Steve Highley has over 18 years industrial experience of production and safety management in major hazard chemicals manufacturing at a site that achieved year or year improvements in process safety indicators and 7 years with no lost time accidents. This firmly established his view that successful safety management requires competent safety leadership and as much employee engagement as you can muster. From 2003 to 2010 he worked as a major hazard risk management consultant. His primary areas of work with Hastam have been in consultancy and training services. In July 2016 Steve was appointed Technical Director.
As part of our meet the Expert series he agreed to answer some questions on his time in the field of Health and Safety
Where do you fit into the Hastam team?
When Mike Vyvyan invited me to join Hastam’s team of associates, the opportunity to work with and learn from Richard Booth, Tony Boyle and Andrew Hale made saying yes a very easy decision.
I am now Hastam’s Technical Director, effectively Liz Shuttleworth’s right hand man and fortunate to be working with a great team of highly experienced consultants.
My background in the high hazard process industries enables me to provide consultancy and training support for all organisations where getting health and safety right requires a blend of engineering and management skills.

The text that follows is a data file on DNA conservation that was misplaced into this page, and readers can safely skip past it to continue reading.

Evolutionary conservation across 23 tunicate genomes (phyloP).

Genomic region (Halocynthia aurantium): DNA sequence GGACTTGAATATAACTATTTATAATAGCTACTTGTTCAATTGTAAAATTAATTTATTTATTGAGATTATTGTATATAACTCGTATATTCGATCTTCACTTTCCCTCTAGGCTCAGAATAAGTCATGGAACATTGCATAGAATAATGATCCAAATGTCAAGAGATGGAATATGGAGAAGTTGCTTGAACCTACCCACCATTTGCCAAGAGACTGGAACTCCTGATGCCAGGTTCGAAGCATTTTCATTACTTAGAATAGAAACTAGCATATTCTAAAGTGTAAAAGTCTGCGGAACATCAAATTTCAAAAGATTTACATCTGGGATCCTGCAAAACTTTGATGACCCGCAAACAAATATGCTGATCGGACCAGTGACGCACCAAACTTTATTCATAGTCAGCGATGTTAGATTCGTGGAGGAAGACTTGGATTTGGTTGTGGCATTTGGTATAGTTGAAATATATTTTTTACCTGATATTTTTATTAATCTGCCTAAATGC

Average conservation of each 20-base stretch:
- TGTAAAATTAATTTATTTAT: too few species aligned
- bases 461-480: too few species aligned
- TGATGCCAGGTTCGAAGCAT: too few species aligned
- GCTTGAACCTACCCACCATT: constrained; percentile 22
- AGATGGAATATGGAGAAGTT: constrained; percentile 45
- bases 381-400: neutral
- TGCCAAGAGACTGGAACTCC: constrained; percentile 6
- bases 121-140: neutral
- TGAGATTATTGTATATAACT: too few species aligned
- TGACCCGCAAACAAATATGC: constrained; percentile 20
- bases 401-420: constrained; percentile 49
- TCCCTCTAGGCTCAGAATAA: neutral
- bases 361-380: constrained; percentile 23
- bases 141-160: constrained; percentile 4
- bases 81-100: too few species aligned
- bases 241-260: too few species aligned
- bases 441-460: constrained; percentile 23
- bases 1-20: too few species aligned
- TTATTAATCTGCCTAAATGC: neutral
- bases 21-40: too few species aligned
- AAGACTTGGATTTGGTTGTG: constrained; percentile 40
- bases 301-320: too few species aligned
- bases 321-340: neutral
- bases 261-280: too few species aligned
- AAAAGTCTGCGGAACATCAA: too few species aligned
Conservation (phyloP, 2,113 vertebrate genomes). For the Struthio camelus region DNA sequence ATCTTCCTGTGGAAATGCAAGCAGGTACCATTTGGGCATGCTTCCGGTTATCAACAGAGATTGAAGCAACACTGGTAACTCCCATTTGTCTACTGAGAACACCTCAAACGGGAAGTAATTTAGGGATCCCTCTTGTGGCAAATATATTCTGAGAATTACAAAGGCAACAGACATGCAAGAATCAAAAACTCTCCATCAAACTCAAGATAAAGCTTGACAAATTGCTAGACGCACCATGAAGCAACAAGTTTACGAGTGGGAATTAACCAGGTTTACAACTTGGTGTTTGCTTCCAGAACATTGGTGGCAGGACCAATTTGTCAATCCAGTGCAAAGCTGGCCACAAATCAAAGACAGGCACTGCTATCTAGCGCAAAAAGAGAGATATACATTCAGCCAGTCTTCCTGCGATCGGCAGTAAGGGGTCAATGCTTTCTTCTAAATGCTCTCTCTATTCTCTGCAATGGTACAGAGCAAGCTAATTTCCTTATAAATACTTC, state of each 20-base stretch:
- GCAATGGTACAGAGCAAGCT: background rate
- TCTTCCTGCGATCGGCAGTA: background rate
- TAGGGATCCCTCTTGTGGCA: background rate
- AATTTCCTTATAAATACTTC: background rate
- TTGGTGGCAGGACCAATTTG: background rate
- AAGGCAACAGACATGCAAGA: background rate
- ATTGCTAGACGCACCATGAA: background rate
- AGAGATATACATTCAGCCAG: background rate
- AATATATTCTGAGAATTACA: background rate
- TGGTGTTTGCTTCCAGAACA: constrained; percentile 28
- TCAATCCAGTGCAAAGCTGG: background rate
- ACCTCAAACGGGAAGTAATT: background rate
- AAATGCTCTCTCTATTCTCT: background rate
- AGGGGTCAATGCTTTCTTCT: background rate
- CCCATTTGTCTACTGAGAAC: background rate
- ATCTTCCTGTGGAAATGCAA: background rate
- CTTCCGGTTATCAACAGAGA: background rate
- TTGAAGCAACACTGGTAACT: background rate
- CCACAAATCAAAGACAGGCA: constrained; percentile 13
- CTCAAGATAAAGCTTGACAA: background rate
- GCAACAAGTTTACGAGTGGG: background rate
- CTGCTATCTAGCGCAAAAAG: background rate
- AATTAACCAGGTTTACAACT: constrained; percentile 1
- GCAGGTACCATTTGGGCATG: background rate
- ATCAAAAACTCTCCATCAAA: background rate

Who has been your biggest influencer?
It’s impossible for me to pick out one biggest influencer – there have been many in relation to health and safety. The first was Cyril Bell, H&S manager at my first place of work as a graduate chemical engineer. Cyril had been one of the plant managers at Flixborough in 1974. His simple message – always take safety seriously.
From Plant Manager Ron Kirkby I learned the vital importance of spending time out on the plant, most importantly talking with everyone. Group process safety advisor Kevin Dixon-Jackson deepened my understanding of process safety when he worked with me on secondment to gain production experience. Department head Bill Ritter taught me the most about leadership, the need to combine clear direction and expectations with just enough practical support. Also that great all round performance needs mutual support and collaboration from a great team. Ron, Kevin and Bill were also all advocates of taking work seriously whilst laughing as much as possible. There are many other work colleagues I don’t have the space here to mention and thank.
Academically, the writings Trevor Kletz first turned me on to the importance of human factors and understanding human error. This understanding has been deepened by James Reason’s books and more recently those of Sidney Dekker. I have also benefited greatly from Andrew Hopkin’s sociological insights into how organisations can go wrong leading to major accidents.